PM asks world to see Kashmir’s humanitarian crisis beyond business interests

ISLAMABAD, Aug 30 (APP):Fearing a blood bath in Kashmir, Prime Minister Imran Khan has called upon the international community not to ignore the flared-up situation in the Occupied Valley lest the dispute between the nuclear-armed Pakistan and India triggers a nuclear war.

“If the world does nothing to stop the Indian assault on Kashmir and its people, two nuclear-armed states will get ever closer to a direct military confrontation,” the prime minister wrote in an article published in New York Times on Friday.

The article titled ‘The world can’t ignore Kashmir. We are all in danger’ coincided with the observance of ‘Kashmir Hour’ as the entire Pakistani nation on Friday, on the call of Prime Minister Imran Khan, came out of their homes and workplaces on 12 noon in solidarity with the oppressed Kashmiris.

Prime Minister Imran Khan said the world needed to see the humanitarian crisis in Kashmir beyond trade and business interests and realize the looming nuclear danger.

“The World War II happened because of appeasement at Munich. A similar threat looms over the world again, but this time under the nuclear shadow,” he wrote.

The prime minister recalled the nuclear threat by India’s defence minister who said that the future of India’s “no first use policy on nuclear weapons will depend on circumstances”.

He said a dialogue between Pakistan and India, along with Kashmiris as major stakeholders, was important to find a solution to end the decades-old sufferings of Kashmiri people.

However, Imran Khan made it clear that dialogue could only be possible if India reversed its illegal annexation of Kashmir. “A dialogue can start only when India reverses its illegal annexation of Kashmir, ends the curfew and lockdown, and withdraws its troops to the barracks,” he said.

The prime minister stressed that Pakistan and India had to move out of a zero-sum mindset to begin dialogue on Kashmir and mentioned that the right to self-determination was promised by the UN Security Council Resolutions and even by India’s first prime minister, Jawaharlal Nehru.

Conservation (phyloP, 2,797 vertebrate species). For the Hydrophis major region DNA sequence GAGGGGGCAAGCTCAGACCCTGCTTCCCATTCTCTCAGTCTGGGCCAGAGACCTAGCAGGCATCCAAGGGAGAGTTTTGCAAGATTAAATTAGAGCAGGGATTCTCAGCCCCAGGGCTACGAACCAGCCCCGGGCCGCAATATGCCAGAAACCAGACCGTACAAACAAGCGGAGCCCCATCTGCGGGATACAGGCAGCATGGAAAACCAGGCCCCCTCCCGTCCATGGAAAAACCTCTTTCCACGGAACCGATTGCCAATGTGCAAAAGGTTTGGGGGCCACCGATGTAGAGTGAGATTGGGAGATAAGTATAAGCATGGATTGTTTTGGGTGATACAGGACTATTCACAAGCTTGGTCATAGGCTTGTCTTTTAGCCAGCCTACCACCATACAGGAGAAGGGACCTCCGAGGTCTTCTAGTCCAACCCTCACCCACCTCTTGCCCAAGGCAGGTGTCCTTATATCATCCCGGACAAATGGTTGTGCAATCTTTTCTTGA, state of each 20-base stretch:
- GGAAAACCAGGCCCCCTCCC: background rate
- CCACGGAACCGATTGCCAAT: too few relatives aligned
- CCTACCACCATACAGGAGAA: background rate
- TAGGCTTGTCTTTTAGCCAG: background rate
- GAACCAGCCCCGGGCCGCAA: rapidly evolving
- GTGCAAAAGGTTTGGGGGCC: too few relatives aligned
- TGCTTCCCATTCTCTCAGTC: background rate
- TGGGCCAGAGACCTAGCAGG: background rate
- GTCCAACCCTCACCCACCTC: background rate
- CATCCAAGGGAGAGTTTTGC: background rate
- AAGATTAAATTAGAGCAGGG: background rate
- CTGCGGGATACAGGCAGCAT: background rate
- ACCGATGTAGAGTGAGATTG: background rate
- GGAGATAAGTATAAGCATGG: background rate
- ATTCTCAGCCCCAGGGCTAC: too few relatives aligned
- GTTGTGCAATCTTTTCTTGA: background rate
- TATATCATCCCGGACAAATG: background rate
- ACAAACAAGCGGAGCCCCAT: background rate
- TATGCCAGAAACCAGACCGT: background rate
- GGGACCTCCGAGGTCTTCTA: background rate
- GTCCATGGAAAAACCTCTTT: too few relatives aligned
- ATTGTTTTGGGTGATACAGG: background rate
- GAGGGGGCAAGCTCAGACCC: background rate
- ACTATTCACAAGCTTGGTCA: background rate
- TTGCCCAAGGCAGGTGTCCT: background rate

The article explained in length the steps taken by Prime Minister Imran Khan for normalizing relations with India after assuming office in August last. These included writing letters thrice to Indian counterpart Narendra Modi to resolve all outstanding issues bilaterally, including the long-standing Kashmir dispute.

“Unfortunately, all my efforts to start a dialogue for peace, were rebuffed by India,” the prime minister said, recalling that India instead responded by blaming Pakistan
for its Pulwama’s terrorist incident.

The prime minister mentioned that on asking for evidence, India sent its fighter jets inside Pakistani territory, which were brought down by Pakistan Air Force and the captured Indian pilot was returned with no preconditions.

Imran Khan said Modi had mistaken Pakistan’s desire for peace in a nuclear neighborhood as appeasement.
“We were not simply up against a hostile government. We were up against a “New India,” which is governed by leaders and a party that are the products of the Hindu supremacist mother ship, Rashtriya Swayamsevak Sangh, or the R.S.S,” he said, referring to the racist agenda of Modi’s political party.

He mentioned Modi’s inspiration of Nazism and anti-semitism, which he practiced during his tenure as the chief minister of Gujarat against the local Muslims.

The prime minister recalled that the United States had earlier denied a travel visa to Narendra Modi States under its International Religious Freedom Act — a list of visa denials that included associates of Slobodan Milosevic.

Imran Khan said Modi’s first term as prime minister had been marked by lynching of Muslims, Christians and Dalits by extremist Hindu mobs and in Indian-occupied Kashmir, state violence against defiant Kashmiris was enhanced including the use of pellet-firing shotguns.

He termed India’s ending of Kashmir’s special status as ‘most brazen and egregious move’, and said it was a violation of the United Nations Security Council resolutions on Kashmir and the Simla Agreement between India and Pakistan.

“Modi’s ‘New India’ chose to do this by imposing a military curfew in Kashmir, imprisoning its population in their homes and cutting off their phone, internet and television connections, rendering them without news of the world or their loved ones,” he said, adding that the matter needed the urgent attention of the world.